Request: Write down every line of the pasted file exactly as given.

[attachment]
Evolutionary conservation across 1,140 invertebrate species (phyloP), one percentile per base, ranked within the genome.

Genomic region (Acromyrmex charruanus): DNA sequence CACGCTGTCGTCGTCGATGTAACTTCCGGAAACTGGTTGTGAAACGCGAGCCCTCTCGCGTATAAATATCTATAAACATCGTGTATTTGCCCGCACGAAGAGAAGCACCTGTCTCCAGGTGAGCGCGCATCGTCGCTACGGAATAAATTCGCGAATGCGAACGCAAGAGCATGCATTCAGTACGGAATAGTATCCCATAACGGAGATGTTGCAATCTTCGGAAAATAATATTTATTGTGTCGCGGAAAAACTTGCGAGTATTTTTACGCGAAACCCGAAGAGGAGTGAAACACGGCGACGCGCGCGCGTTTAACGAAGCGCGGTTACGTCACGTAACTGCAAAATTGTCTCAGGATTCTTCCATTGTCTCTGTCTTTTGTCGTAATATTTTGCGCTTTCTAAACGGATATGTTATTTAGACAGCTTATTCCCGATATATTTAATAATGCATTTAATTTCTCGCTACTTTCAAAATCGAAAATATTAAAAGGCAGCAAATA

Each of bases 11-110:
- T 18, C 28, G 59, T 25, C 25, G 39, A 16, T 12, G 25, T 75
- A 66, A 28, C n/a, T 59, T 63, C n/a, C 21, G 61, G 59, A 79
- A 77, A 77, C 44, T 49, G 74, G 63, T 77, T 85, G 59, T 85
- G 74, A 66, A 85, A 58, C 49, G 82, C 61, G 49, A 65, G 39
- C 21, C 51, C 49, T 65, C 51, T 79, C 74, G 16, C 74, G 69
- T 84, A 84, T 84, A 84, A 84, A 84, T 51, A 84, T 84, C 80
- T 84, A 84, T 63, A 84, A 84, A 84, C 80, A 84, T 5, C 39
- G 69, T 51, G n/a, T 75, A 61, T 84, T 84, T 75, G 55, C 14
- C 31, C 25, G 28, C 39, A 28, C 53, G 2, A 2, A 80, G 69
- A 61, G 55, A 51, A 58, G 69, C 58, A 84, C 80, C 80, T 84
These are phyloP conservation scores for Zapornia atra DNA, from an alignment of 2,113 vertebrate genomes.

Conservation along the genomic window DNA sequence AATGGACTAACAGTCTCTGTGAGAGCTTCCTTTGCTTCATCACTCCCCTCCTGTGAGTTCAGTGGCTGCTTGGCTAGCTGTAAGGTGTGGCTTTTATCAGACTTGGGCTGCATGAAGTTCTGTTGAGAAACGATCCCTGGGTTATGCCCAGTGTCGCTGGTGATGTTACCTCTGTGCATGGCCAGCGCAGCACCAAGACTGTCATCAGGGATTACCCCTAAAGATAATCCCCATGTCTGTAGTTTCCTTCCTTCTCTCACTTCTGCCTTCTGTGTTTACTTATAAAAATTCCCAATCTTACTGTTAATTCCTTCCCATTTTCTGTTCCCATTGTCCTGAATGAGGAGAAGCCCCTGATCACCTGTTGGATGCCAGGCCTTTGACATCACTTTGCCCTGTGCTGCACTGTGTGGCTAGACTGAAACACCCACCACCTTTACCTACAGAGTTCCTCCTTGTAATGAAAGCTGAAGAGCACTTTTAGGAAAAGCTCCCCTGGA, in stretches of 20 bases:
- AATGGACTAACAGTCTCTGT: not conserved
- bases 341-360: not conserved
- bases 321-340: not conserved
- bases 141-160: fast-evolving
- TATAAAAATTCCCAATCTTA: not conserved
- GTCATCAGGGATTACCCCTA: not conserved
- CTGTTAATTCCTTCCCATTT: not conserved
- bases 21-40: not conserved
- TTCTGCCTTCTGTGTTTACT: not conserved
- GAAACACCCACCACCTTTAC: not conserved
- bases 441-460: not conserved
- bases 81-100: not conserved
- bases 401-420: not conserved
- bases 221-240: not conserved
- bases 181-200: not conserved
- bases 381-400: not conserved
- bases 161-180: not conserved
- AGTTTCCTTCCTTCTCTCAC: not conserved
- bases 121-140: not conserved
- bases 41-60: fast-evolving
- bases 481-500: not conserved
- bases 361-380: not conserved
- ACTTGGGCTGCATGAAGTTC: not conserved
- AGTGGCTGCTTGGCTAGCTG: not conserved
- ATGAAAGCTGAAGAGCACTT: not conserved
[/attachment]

Evolutionary conservation across 1,140 invertebrate species (phyloP), one percentile per base, ranked within the genome.

Genomic region (Acromyrmex charruanus): DNA sequence CACGCTGTCGTCGTCGATGTAACTTCCGGAAACTGGTTGTGAAACGCGAGCCCTCTCGCGTATAAATATCTATAAACATCGTGTATTTGCCCGCACGAAGAGAAGCACCTGTCTCCAGGTGAGCGCGCATCGTCGCTACGGAATAAATTCGCGAATGCGAACGCAAGAGCATGCATTCAGTACGGAATAGTATCCCATAACGGAGATGTTGCAATCTTCGGAAAATAATATTTATTGTGTCGCGGAAAAACTTGCGAGTATTTTTACGCGAAACCCGAAGAGGAGTGAAACACGGCGACGCGCGCGCGTTTAACGAAGCGCGGTTACGTCACGTAACTGCAAAATTGTCTCAGGATTCTTCCATTGTCTCTGTCTTTTGTCGTAATATTTTGCGCTTTCTAAACGGATATGTTATTTAGACAGCTTATTCCCGATATATTTAATAATGCATTTAATTTCTCGCTACTTTCAAAATCGAAAATATTAAAAGGCAGCAAATA

Each of bases 11-110:
- T 18, C 28, G 59, T 25, C 25, G 39, A 16, T 12, G 25, T 75
- A 66, A 28, C n/a, T 59, T 63, C n/a, C 21, G 61, G 59, A 79
- A 77, A 77, C 44, T 49, G 74, G 63, T 77, T 85, G 59, T 85
- G 74, A 66, A 85, A 58, C 49, G 82, C 61, G 49, A 65, G 39
- C 21, C 51, C 49, T 65, C 51, T 79, C 74, G 16, C 74, G 69
- T 84, A 84, T 84, A 84, A 84, A 84, T 51, A 84, T 84, C 80
- T 84, A 84, T 63, A 84, A 84, A 84, C 80, A 84, T 5, C 39
- G 69, T 51, G n/a, T 75, A 61, T 84, T 84, T 75, G 55, C 14
- C 31, C 25, G 28, C 39, A 28, C 53, G 2, A 2, A 80, G 69
- A 61, G 55, A 51, A 58, G 69, C 58, A 84, C 80, C 80, T 84
These are phyloP conservation scores for Zapornia atra DNA, from an alignment of 2,113 vertebrate genomes.

Conservation along the genomic window DNA sequence AATGGACTAACAGTCTCTGTGAGAGCTTCCTTTGCTTCATCACTCCCCTCCTGTGAGTTCAGTGGCTGCTTGGCTAGCTGTAAGGTGTGGCTTTTATCAGACTTGGGCTGCATGAAGTTCTGTTGAGAAACGATCCCTGGGTTATGCCCAGTGTCGCTGGTGATGTTACCTCTGTGCATGGCCAGCGCAGCACCAAGACTGTCATCAGGGATTACCCCTAAAGATAATCCCCATGTCTGTAGTTTCCTTCCTTCTCTCACTTCTGCCTTCTGTGTTTACTTATAAAAATTCCCAATCTTACTGTTAATTCCTTCCCATTTTCTGTTCCCATTGTCCTGAATGAGGAGAAGCCCCTGATCACCTGTTGGATGCCAGGCCTTTGACATCACTTTGCCCTGTGCTGCACTGTGTGGCTAGACTGAAACACCCACCACCTTTACCTACAGAGTTCCTCCTTGTAATGAAAGCTGAAGAGCACTTTTAGGAAAAGCTCCCCTGGA, in stretches of 20 bases:
- AATGGACTAACAGTCTCTGT: not conserved
- bases 341-360: not conserved
- bases 321-340: not conserved
- bases 141-160: fast-evolving
- TATAAAAATTCCCAATCTTA: not conserved
- GTCATCAGGGATTACCCCTA: not conserved
- CTGTTAATTCCTTCCCATTT: not conserved
- bases 21-40: not conserved
- TTCTGCCTTCTGTGTTTACT: not conserved
- GAAACACCCACCACCTTTAC: not conserved
- bases 441-460: not conserved
- bases 81-100: not conserved
- bases 401-420: not conserved
- bases 221-240: not conserved
- bases 181-200: not conserved
- bases 381-400: not conserved
- bases 161-180: not conserved
- AGTTTCCTTCCTTCTCTCAC: not conserved
- bases 121-140: not conserved
- bases 41-60: fast-evolving
- bases 481-500: not conserved
- bases 361-380: not conserved
- ACTTGGGCTGCATGAAGTTC: not conserved
- AGTGGCTGCTTGGCTAGCTG: not conserved
- ATGAAAGCTGAAGAGCACTT: not conserved